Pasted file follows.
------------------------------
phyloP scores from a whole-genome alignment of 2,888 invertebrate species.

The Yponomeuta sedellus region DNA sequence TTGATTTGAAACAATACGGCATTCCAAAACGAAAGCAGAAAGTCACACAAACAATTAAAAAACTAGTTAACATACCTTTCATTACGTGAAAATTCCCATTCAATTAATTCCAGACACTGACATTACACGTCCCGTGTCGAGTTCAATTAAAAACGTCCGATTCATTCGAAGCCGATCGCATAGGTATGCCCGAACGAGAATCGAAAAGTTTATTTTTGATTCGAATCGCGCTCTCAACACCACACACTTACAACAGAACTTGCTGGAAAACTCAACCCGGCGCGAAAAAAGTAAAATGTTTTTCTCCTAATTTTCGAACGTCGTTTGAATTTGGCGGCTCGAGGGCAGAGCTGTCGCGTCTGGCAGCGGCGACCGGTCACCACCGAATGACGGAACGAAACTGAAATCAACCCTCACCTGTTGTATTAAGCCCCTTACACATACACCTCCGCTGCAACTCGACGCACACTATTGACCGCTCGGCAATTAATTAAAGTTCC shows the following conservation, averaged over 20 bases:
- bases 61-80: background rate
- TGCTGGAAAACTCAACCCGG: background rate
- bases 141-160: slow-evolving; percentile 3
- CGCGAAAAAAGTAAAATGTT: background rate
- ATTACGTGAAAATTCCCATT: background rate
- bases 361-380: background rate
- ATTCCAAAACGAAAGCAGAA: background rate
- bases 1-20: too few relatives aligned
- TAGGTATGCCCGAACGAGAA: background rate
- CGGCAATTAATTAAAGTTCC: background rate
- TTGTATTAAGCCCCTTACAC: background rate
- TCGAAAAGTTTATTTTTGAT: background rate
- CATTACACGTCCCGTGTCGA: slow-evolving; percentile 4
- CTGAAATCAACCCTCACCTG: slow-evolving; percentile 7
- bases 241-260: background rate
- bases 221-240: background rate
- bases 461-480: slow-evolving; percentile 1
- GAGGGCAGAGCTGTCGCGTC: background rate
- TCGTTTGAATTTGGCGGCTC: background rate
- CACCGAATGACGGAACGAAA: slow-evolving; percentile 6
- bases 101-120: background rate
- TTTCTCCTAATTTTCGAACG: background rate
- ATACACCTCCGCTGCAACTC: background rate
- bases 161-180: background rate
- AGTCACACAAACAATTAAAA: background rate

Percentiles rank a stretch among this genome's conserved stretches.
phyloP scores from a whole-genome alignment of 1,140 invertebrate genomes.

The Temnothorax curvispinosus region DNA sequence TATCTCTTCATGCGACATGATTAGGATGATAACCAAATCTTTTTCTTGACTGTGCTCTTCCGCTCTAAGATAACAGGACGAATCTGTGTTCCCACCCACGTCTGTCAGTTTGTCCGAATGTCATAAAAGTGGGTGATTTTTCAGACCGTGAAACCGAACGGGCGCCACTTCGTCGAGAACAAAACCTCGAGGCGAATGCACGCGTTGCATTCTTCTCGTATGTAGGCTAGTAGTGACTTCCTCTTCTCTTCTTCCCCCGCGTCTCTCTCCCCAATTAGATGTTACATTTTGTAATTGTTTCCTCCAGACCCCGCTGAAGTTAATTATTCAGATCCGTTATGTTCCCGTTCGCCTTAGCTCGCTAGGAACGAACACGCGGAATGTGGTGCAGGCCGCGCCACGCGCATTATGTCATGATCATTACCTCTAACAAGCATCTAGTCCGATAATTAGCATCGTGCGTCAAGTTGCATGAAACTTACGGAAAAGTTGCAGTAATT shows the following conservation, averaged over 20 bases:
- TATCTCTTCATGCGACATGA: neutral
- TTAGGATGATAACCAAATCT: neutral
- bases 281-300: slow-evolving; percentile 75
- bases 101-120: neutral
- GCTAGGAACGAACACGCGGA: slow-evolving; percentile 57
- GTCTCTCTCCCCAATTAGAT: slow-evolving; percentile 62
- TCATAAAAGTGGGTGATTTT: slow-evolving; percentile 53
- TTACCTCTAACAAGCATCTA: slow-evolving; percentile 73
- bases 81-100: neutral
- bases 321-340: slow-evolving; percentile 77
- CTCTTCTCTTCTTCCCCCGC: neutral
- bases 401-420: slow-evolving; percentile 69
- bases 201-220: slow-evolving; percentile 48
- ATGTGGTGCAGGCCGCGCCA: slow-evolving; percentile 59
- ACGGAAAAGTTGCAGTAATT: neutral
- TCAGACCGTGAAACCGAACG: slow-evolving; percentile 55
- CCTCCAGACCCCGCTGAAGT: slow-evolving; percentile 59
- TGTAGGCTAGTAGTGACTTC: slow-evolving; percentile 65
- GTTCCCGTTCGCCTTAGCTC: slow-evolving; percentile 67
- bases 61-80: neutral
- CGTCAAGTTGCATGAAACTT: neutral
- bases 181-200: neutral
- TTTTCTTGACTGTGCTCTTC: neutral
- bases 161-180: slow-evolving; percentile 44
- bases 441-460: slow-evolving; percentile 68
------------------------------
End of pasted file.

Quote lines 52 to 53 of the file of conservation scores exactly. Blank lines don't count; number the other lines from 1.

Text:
- bases 181-200: neutral
- TTTTCTTGACTGTGCTCTTC: neutral